32 ES9 Complement of An Event Complement of an Event: The set of all sample points in the sample space that do not belong to event A. The complement of event A is denoted by (read “A complement”).

33 ES9 Example Example: 1.The complement of the event “success” is “failure” 2.The complement of the event “rain” is “no rain” 3.The complement of the event “at least 3 patients recover” out of 5 patients is “2 or fewer recover” Notes: Every event A has a complementary event Complementary probabilities are very useful when the question asks for the probability of “at least one.” PP()()AA forany eventA  1

34 ES9 Example Example:A fair coin is tossed 5 times, and a head(H) or a tail (T) is recorded each time. What is the probability of 1) A = {at least one head in 5 tosses} 2) B = {at most 3 heads in 5 tosses} Solutions: 1) 2)

35 ES9 Example Example:A local automobile dealer classifies purchases by number of doors and transmission type. The table below gives the number of each classification. If one customer is selected at random, find the probability that: 1)The selected individual purchased a car with automatic transmission 2)The selected individual purchased a 2-door car

36 ES9 Solutions 1) 2)

37 ES9 4.5 ~ Mutually Exclusive Events & the Addition Rule Compound Events: formed by combining several simple events: The probability that either event A or event B will occur: P(A or B) The probability that both events A and B will occur: P(A and B) The probability that event A will occur given that event B has occurred: P(A | B)

38 ES9 Mutually Exclusive Events Mutually Exclusive Events: Events defined in such a way that the occurrence of one event precludes the occurrence of any of the other events. (In short, if one of them happens, the others cannot happen.) Notes: Complementary events are also mutually exclusive Mutually exclusive events are not necessarily complementary

39 ES9 Example Example:The following table summarizes visitors to a local amusement park: One visitor from this group is selected at random: 1)Define the event A as “the visitor purchased an all-day pass” 2)Define the event B as “the visitor selected purchased a half-day pass” 3)Define the event C as “the visitor selected is female”

40 ES9 Solutions 1)The events A and B are mutually exclusive 3) 2)The events A and C are not mutually exclusive. The intersection of A and C can be seen in the table above or in the Venn diagram below:

41 ES9 General Addition Rule General Addition Rule: Let A and B be two events defined in a sample space S: Illustration: Note: If two events A and B are mutually exclusive:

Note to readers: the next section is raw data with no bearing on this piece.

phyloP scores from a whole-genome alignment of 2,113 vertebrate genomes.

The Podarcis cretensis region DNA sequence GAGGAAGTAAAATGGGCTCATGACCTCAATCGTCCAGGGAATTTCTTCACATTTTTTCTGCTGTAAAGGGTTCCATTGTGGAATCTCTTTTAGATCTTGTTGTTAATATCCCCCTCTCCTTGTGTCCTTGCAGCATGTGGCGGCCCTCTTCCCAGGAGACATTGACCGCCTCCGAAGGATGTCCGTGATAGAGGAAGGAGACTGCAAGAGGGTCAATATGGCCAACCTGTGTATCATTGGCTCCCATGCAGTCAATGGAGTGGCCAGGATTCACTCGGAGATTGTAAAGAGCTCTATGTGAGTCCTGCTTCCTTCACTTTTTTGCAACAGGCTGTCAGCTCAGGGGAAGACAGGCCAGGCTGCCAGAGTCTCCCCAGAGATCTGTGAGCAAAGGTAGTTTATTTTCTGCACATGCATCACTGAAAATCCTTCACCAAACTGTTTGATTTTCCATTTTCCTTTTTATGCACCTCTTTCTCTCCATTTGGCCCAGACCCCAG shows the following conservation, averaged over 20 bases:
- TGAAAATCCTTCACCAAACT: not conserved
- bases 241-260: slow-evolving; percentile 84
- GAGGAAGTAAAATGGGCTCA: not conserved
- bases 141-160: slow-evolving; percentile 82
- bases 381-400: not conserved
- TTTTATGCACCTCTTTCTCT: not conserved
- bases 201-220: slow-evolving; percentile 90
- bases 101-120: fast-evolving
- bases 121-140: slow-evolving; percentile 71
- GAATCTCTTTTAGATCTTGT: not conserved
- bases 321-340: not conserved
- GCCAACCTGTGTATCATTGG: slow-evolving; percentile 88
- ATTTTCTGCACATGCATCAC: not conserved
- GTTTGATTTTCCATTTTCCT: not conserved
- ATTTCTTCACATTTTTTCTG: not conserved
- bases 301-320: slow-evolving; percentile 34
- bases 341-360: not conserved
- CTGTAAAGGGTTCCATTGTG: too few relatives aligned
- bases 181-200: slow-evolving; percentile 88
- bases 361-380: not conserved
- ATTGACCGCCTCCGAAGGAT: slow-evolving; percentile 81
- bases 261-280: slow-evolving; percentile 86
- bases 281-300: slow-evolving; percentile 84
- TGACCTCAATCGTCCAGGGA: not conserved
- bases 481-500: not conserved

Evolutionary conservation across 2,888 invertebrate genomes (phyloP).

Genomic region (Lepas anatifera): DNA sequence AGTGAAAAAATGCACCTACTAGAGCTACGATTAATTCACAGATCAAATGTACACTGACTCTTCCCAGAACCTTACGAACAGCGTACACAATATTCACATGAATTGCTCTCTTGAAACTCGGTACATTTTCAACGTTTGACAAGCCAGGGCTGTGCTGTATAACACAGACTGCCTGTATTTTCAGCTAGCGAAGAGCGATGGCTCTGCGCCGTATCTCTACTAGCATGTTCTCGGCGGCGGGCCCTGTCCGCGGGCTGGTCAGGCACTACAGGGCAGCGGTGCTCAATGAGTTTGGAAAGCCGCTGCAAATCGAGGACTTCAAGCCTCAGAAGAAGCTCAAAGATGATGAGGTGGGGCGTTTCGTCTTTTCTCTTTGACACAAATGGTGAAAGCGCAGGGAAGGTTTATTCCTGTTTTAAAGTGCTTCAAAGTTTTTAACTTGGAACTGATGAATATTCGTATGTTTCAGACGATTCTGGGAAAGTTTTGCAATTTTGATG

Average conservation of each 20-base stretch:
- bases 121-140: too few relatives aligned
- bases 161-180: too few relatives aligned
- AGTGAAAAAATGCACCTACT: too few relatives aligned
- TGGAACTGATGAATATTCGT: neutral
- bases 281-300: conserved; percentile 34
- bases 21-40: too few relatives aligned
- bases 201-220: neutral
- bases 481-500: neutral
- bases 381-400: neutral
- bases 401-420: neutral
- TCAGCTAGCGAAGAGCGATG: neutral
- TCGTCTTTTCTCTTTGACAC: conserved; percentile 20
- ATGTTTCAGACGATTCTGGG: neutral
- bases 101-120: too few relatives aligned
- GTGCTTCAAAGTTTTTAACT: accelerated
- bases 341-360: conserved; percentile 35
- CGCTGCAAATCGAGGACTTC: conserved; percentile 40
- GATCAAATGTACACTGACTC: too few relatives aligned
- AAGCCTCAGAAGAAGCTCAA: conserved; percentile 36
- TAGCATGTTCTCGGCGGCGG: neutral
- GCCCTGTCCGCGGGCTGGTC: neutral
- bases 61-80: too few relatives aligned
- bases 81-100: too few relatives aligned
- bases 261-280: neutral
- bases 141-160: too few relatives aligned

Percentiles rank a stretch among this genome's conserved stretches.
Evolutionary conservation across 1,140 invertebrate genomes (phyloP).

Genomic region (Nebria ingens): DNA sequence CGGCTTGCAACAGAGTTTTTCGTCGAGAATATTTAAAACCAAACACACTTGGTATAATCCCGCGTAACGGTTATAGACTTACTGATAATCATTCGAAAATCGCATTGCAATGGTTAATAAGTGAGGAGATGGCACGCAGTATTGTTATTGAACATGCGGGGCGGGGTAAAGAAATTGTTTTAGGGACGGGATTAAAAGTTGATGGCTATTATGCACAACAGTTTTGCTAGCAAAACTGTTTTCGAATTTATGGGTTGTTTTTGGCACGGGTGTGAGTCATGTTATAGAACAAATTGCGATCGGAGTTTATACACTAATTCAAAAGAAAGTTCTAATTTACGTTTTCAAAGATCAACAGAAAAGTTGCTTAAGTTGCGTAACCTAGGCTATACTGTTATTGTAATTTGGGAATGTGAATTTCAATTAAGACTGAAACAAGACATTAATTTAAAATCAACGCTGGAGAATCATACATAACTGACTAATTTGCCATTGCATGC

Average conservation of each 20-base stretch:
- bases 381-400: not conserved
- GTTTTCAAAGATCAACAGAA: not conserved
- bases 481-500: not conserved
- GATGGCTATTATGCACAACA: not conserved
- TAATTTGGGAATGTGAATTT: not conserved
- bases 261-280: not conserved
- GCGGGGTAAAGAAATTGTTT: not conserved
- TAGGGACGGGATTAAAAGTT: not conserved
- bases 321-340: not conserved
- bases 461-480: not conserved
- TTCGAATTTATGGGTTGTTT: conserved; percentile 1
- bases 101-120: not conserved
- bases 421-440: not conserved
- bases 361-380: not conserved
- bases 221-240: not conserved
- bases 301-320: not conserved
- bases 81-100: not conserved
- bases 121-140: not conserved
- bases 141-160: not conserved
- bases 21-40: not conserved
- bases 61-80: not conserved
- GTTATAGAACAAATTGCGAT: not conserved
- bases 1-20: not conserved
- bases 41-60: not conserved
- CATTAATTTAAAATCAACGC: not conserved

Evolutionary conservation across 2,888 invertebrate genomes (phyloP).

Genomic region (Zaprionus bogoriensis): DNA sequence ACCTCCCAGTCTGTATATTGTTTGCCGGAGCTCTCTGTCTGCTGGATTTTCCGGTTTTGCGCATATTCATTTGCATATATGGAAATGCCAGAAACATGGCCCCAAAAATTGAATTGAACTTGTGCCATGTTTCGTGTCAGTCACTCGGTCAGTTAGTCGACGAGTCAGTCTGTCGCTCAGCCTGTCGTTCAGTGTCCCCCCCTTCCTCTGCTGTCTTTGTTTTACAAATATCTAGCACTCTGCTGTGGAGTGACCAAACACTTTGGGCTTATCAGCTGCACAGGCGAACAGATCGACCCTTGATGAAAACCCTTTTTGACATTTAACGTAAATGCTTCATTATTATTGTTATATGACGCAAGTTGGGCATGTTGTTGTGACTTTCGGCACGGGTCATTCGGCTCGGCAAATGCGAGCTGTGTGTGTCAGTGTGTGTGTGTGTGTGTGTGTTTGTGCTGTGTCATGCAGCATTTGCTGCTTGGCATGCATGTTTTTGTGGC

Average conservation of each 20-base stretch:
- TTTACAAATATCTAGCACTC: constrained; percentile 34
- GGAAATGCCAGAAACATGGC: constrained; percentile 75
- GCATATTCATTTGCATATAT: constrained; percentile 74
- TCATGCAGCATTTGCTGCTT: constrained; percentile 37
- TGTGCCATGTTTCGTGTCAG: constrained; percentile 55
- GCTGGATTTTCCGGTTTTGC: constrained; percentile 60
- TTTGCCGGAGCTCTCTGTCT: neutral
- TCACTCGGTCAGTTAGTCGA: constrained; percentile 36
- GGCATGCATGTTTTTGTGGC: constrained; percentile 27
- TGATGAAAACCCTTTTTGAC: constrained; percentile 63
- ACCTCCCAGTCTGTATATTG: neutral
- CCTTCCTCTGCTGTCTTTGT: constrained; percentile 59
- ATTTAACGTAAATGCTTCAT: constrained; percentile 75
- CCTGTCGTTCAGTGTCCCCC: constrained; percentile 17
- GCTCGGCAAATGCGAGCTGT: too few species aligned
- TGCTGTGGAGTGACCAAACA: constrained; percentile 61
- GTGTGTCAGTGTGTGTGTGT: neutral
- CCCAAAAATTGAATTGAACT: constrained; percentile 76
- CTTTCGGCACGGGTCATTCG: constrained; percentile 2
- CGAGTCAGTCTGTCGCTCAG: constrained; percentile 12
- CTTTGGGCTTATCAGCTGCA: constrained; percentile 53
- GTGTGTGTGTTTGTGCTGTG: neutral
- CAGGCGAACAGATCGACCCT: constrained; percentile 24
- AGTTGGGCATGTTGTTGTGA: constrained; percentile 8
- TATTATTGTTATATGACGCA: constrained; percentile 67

42 ES9 Special Addition Rule Special Addition Rule: Let A and B be two events defined in a sample space. If A and B are mutually exclusive events, then: This can be expanded to consider more than two mutually exclusive events: P(A or B or C…) = P(A) + P(B) + … + P(E)

43 ES9 PP()()0.AA  11150.85 P()A and B (A andB are mutually exclusive)  0 PPP()()()B or CBC  0.400.250.65 Example Example:All employees at a certain company are classified as only one of the following: manager (A), service (B), sales (C), or staff (D). It is known that P(A) = 0.15, P(B) = 0.40, P(C) = 0.25, and P(D) = 0.20 PPPP()()()()A or B orCABC  0.15 + 0.40 + 0.25 = 0.80

44 ES9 Example Example:A consumer is selected at random. The probability the consumer has tried a snack food (F) is 0.5, tried a new soft drink (D) is 0.6, and tried both the snack food and the soft drink is 0.2 P PPPP () ()()()() Tried thesnack food or the soft drink F or DFDF and D  0.5 + 0.6  0.2 = 0.9 PPP()()()Not triedthe snackfoodFF   11 0.5 = 0.5 PPP()()()Tried only the softdrinkDF and D    0.6  0.2 = 0.4 P PP () [()]() Tried neither the snack food nor the soft drink F or D  11 0.9 = 0.1

45 ES9 4.6 ~ Independence, the Multiplication Rule, & Conditional Probability Independent Events: Two events A and B are independent events if the occurrence (or nonoccurrence) of one does not affect the probability assigned to the occurrence of the other. Note: If two events are not independent, they are dependent

46 ES9 Conditional Probability 1.Sometimes two events are related in such a way that the probability of one depends upon whether the second event has occurred Conditional Probability: The symbol P(A | B) represents the probability that A will occur given B has occurred. This is called conditional probability. 1. 2.Partial information may be relevant to the probability assignment 2.Given B has occurred, the relevant sample space is no longer S, but B (reduced sample space) 3.A has occurred if and only if the event A and B has occurred

47 ES9 Independent Events Independent Events: Two events A and B are independent events if: Notes: If A and B are independent, the occurrence of B does not affect the occurrence of A If A and B are independent, then so are: P(A | B) = P(A) or P(B | A) = P(B)